AUSTIN (AP) – The sweeping school finance lawsuit going to trial Monday in Austin isn’t only about money.
But the $5.4 billion in cuts to public education approved by the Texas Legislature in 2011 will certainly be a focal point of the case.READ MORE: Judge Begins Key Hearing On Boy Scouts Bankruptcy Plan
The trial involves lawsuits filed on behalf of about two-thirds of school districts statewide.
The districts argue that budget cuts have come amid soaring enrollment driven by low-income students. They say students from poor families are more-expensive to educate.READ MORE: Texas Man Gregory Gabrisch Dies In Hunting Accident In Southwest Colorado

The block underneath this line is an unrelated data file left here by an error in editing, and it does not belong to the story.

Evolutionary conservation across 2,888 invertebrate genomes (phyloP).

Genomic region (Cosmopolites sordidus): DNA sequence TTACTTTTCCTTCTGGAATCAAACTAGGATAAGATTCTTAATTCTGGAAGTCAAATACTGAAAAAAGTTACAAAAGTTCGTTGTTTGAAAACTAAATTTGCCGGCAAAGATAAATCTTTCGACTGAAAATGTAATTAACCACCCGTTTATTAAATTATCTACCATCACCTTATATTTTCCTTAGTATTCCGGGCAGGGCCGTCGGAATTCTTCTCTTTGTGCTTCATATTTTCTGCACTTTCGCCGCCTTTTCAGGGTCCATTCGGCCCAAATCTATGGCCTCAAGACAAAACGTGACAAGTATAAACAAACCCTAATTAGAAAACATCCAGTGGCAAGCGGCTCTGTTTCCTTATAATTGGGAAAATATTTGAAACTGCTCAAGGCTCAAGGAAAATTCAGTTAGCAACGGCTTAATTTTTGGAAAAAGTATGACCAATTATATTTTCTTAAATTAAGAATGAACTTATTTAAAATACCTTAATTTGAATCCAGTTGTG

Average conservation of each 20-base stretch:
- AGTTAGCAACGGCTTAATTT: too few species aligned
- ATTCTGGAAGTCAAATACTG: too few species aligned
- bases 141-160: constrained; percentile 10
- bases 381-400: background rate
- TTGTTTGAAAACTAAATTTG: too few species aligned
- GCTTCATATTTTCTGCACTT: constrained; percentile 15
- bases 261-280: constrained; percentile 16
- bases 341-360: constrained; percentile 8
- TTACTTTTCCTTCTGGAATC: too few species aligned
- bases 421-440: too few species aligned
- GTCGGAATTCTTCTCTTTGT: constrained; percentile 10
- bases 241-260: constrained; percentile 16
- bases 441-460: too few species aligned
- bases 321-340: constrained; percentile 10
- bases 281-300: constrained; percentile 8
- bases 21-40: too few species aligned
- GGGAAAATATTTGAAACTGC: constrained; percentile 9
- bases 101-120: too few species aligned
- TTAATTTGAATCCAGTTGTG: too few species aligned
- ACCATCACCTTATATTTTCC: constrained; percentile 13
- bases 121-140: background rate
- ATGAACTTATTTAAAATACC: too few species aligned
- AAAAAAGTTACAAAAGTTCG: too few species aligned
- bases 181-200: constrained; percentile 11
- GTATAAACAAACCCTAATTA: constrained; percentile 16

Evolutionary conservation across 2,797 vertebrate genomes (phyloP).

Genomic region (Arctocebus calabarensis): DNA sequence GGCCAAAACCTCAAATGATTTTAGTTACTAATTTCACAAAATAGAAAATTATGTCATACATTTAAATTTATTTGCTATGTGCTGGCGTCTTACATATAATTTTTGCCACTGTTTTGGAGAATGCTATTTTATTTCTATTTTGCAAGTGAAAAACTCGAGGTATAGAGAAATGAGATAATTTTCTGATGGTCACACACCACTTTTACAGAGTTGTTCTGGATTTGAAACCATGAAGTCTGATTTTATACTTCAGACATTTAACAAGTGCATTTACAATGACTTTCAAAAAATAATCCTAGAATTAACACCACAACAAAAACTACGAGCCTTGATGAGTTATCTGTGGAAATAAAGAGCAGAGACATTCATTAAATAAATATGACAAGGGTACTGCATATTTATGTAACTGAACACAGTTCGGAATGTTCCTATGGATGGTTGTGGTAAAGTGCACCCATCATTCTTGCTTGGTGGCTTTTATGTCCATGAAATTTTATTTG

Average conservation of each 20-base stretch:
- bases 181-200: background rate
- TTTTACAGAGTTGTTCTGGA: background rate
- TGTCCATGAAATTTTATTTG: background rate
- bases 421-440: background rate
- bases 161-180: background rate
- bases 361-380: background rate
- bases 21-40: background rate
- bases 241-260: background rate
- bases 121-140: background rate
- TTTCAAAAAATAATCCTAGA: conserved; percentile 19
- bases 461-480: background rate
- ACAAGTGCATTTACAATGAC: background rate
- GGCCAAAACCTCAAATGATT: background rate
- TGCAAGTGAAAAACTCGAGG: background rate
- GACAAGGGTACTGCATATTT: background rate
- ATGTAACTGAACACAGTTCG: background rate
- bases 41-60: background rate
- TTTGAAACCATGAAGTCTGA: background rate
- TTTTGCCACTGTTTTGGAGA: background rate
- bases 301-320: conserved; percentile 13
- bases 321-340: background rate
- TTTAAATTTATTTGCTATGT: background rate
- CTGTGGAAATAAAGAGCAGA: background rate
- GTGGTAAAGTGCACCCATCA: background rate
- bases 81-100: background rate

Also, Texas has imposed tougher standardized tests and schools say they can’t afford to prepare students adequately for them.
They argue that the school finance system is now so inefficient and inadequate that it violates the Texas Constitution.
The state counters that the system — while not perfect — is constitutional.MORE NEWS: Warrant Issued For Dallas Police Officer Jacob Hughes, Accused Of Fabricating Evidence
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